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At New Delhi, November 10, 11, 12, 13, 14. Drawn. Early on it looked as if West Indies, who won the toss, might find themselves in trouble on the turf pitch. The ball began to lift occasionally and an astute move by Amarnath, India's captain, brought quick results. He took himself off in favour of Rangachari, a round-arm bowler, whose out-swingers were so disconcerting that Rae and Stollmeyer, West Indies opening pair, soon found themselves back in the pavilion. Another shock came at 27, when Headley completely failed; Walcott and Gomez faced a critical situation.
Thanks chiefly to their courage, West Indies made a truly amazing recovery. The pitch became less difficult, and at the end of the day the fourth pair were still together. Then Walcott claimed his first Test century and Gomez needed only one run for the same achievement. Next day he got his hundred and he and Walcott were dismissed in a few minutes, but their 267 stood as a record for any partnership in West Indies Test cricket. Weekes followed with a delightful innings of 128, and Christiani reached three figures for the first time in a Test. With four century-makers, West Indies thus equalled England's record against Australia at Nottingham in 1938. When West Indies' innings ended on the third day for their highest total (631) in Tests, Rangachari claimed five wickets for 107.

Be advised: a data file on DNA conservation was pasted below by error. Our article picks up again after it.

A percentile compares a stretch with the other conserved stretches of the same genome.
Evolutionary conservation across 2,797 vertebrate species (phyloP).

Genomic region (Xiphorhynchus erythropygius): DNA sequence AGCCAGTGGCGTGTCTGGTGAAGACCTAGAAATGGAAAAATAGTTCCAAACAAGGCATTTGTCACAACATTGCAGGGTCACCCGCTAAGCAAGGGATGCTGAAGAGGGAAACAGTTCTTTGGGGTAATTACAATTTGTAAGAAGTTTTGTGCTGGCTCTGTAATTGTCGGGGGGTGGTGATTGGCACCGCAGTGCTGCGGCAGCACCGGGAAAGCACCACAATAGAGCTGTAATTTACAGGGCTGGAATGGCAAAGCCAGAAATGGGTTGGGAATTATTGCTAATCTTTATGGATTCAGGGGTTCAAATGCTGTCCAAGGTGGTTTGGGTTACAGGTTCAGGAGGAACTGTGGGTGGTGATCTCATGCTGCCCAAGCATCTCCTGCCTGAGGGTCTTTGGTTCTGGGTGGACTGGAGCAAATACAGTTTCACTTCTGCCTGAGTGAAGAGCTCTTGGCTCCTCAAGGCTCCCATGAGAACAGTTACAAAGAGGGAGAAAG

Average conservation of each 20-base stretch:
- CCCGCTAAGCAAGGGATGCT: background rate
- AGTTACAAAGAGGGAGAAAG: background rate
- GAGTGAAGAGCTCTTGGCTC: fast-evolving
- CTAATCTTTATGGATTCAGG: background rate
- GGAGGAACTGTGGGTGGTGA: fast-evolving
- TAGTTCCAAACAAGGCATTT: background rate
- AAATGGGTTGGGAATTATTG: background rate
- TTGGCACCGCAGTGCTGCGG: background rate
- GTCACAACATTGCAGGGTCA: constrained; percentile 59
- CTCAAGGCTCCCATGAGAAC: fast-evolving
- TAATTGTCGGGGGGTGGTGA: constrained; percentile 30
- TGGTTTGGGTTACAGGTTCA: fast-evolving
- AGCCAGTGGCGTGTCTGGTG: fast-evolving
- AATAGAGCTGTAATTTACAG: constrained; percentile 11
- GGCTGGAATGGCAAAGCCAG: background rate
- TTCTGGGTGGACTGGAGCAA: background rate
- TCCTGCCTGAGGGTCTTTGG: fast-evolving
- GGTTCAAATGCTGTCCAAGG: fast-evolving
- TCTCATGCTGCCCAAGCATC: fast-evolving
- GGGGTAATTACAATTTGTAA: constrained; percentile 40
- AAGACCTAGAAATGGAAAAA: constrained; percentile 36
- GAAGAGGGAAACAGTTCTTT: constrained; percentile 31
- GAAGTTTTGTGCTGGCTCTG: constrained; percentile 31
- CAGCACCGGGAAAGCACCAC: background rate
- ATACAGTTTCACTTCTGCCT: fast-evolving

More than two days remained, but West Indies found the task of dismissing India twice beyond their powers. India were saved in their first innings by a sound not-out first Test century from Adhikari, but they were forced to follow-on 177 behind. The atmosphere became tense near the end. India needed 25 to clear the arrears with only four wickets left, but in spite of Christiani's skilful slow bowling Adhikari and Sarwate batted safely through the last eighty minutes.